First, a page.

Electric Scooters vs Bicycle Injuries
I’m a superfan of electric scooters. I’ve owned a personal electric scooter for over two years and can’t stop talking about the freedom it has given me. While there are a multitude of reasons for owning an electric scooter, there needs to be requisite thought about the drawbacks, one in particular – safety.
I recently wrote about the injury rate of scooter sharing vs bicycle sharing. Although one has a motor and the other doesn’t, I don’t believe that explains why 2.4 to 18X more people per trip are injured on electric scooter sharing than on bicycle sharing.
Reason 1: A Wolf in Sheep’s Clothing
Electric scooters have their recent history as kick scooters, made famous by the brand Razor in the early 2000’s. For 20 years we have ridden kick scooters as a toy, and all-of-a-sudden we see one on the street, not realizing these new devices are more akin with a motorcycle than the toy we used to know.
Unfortunately, it takes time to retrain our emotional memories, far longer than the impulsive decision to unlock this wolf in sheep’s clothing. Thinking of an object as a toy, rather than a dangerous commuting vehicle leads to more unsafe riding behaviour and hence, more injuries.
Compare this to a bicycle, which we primarily think of as a commuting vehicle rather than a toy. Furthermore, bicycles have been popular in our culture longer, which means our society has had more time to educate the public on the need for riding safe, having proper lighting, and wearing a helmet.
Reason 2: Inferior Tires
Smaller Electric Scooter Tires Have More Problems with Obstacles
Most electric scooters have tires measuring 6-8 inches in diameter. This is far smaller than the average bicycle tire of 25 inches. When encountering an obstacle the smaller tire (scooter) has a much harder time going over it.
The chart below shows the additional force needed by a scooter to overcome a step compared to a bicycle. This graph was plotted assuming a 26″ bike wheel and 8″ scooter wheel.
Even for a 1 inch bump in the road, the scooter will need 50% more force to roll over it — and you’ll feel a much larger jolt. An unexpected pothole is more likely to turn you into an acrobat with the smaller scooter tire.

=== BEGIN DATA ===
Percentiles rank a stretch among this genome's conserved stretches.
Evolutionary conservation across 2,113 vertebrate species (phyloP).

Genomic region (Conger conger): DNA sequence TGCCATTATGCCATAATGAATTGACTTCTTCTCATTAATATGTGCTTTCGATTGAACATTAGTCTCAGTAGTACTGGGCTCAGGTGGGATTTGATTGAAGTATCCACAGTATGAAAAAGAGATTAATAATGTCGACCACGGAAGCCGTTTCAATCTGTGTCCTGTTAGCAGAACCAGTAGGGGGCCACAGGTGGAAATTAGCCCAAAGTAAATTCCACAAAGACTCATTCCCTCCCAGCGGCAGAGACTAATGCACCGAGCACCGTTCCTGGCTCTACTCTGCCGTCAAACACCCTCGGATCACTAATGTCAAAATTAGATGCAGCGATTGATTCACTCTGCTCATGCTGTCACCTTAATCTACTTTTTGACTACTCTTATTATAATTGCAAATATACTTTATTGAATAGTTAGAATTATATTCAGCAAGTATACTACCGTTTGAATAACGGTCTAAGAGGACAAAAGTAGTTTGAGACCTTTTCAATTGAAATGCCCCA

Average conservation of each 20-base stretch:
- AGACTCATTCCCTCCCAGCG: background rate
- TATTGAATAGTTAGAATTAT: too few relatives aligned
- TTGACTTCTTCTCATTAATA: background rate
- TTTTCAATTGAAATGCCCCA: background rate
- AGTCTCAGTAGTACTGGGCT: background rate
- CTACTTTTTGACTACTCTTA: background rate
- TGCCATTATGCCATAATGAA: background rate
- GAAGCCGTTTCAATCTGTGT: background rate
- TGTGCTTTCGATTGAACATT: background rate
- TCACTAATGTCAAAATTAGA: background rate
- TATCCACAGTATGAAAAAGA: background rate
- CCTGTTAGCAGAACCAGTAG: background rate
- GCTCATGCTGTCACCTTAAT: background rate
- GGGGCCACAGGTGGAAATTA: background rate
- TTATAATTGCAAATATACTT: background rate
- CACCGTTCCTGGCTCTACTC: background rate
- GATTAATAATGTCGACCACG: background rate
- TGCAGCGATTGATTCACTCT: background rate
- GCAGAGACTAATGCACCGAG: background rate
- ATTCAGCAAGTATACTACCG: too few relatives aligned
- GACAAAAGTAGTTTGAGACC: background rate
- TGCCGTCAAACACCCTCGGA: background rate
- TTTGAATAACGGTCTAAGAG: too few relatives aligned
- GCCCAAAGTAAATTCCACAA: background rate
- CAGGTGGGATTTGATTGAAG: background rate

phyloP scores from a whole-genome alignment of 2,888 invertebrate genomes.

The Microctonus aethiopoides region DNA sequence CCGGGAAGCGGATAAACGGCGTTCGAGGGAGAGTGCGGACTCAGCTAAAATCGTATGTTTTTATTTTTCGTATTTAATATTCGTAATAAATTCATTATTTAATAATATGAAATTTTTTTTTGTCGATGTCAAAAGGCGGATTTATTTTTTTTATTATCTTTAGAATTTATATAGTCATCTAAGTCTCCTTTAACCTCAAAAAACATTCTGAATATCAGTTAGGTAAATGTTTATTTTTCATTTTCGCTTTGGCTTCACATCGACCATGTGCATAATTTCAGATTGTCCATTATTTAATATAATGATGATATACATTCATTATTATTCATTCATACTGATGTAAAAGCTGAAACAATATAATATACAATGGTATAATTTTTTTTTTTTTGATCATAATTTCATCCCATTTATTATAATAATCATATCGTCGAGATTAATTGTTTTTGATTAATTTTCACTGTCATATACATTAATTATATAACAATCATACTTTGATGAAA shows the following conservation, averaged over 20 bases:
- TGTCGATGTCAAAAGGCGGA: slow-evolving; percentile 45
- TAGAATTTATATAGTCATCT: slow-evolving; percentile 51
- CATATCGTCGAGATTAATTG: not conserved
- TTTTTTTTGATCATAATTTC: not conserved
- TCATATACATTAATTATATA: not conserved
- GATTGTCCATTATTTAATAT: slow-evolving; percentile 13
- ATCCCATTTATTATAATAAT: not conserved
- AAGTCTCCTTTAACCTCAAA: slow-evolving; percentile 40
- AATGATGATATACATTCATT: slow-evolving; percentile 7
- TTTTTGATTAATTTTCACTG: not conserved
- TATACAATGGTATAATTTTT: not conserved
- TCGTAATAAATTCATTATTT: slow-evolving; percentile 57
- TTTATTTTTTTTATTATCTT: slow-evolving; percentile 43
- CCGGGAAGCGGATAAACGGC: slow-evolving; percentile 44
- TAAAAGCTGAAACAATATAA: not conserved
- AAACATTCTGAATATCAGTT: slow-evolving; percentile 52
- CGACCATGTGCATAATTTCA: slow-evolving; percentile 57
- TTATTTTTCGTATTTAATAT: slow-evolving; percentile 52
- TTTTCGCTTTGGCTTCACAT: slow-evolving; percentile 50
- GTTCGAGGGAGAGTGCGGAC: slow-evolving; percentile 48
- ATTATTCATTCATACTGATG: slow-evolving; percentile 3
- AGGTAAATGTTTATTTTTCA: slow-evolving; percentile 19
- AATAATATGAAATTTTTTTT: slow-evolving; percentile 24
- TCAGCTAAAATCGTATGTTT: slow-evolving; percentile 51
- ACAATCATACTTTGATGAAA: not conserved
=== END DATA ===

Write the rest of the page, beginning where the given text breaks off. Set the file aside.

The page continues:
Lower End Airless Electric Scooter Tires Will Slide Easier
The type of tire you have also makes a huge difference in terms of safety.
Electric scooters have two types of tires, airless (solid) and air-filled (pneumatic) while bicycles only have pneumatic tires. When cornering or in slippery conditions such as rain, oil, or even the paint they use on bike paths, pneumatic tires perform much better. Solid tires are made of hard rubbers or even plastics and have lower coefficient of friction compared to pneumatic tires. Pneumatic tires are made of supple rubber which make better contact with the road surface and has a higher coefficient of friction, allowing it to grip better.
Reason 3: Lower Helmet Usage
Again, this is not an apples to apples comparison, but early data would suggest bike-share riders wear a helmet twice as frequently as scooter sharing riders.
I’m not going into how helmets affect safety in regards to head trauma, but suffice it to say, bike-share users are more likely to use a helmet and therefore have less severe head injuries.
Reason 4: Inferior Braking Technology on Lower End Scooters
Better brakes will stop you faster and are more reliable. Bicycles have caliper brakes or better as standard equipment. Unfortunately many lower to mid-tier electric scooters come with only an electronic brake (a.k.a. regenerative/motor brake) and/or a foot-brake (a.k.a. friction brake). These are the two worst performing braking solutions. When an UBER driver suddenly cuts into the bike lane and then stops to drop off a passenger, you will want to have a brake that is able to stop before you become their next ride to the hospital.
Read more about the different type of electric scooter brakes.
Reason 5: Rear Lights Are Smaller and in Worse Position
No data yet exists for the time of scooter injury, so we need to rely on bicycle data for this one. Most bike deaths happen between 6PM-9PM. This would suggest visibility is a factor when riding at night. Being on a scooter doesn’t suddenly make you invincible/visible, so proper visibility on a scooter is of the utmost importance.
Unfortunately, rear tail-light area of a scooter is at a disadvantage in regards to bicycles because there is less room for a bright light and the placement of the light is lower, making it harder for automobiles to notice.
Furthermore, the rear light is just a few inches above the ground, making it hard to see for automobiles. Bicycles tend to have the rear light below the seat, which is raised up to about hip level. There is also much more room for a larger light on a bicycle.
Therefore a bicycle has two advantages over a scooter when dealing with visibility at night. Fortunately most of these issues can be mitigated with proper planning and equipment.